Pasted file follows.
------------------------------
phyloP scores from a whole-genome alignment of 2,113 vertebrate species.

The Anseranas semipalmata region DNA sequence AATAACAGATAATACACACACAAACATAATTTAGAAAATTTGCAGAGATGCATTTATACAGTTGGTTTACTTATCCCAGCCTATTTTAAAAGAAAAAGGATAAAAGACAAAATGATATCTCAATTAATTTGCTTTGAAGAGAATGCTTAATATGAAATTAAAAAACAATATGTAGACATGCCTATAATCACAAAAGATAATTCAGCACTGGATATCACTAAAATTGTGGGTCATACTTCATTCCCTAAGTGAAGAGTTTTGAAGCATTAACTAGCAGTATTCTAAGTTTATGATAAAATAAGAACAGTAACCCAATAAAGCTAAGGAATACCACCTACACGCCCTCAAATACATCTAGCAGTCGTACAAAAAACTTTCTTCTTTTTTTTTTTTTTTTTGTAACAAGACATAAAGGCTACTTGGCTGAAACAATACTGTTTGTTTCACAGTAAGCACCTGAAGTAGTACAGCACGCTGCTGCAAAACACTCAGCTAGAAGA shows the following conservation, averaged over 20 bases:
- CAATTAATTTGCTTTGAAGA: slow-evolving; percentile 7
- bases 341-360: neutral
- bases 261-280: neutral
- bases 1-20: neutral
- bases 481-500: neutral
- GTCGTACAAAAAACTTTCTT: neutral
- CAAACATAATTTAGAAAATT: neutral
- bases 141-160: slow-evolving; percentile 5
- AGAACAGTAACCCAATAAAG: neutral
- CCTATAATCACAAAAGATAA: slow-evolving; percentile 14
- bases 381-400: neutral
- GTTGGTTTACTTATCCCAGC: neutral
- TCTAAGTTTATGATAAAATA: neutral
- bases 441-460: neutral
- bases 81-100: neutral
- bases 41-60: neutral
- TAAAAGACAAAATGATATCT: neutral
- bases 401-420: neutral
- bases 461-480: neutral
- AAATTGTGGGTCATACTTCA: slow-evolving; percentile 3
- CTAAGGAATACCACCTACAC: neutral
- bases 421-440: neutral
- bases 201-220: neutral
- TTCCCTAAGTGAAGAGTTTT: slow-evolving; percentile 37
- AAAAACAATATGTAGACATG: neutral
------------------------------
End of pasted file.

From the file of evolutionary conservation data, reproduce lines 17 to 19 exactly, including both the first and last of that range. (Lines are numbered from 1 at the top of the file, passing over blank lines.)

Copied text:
- bases 81-100: neutral
- bases 41-60: neutral
- TAAAAGACAAAATGATATCT: neutral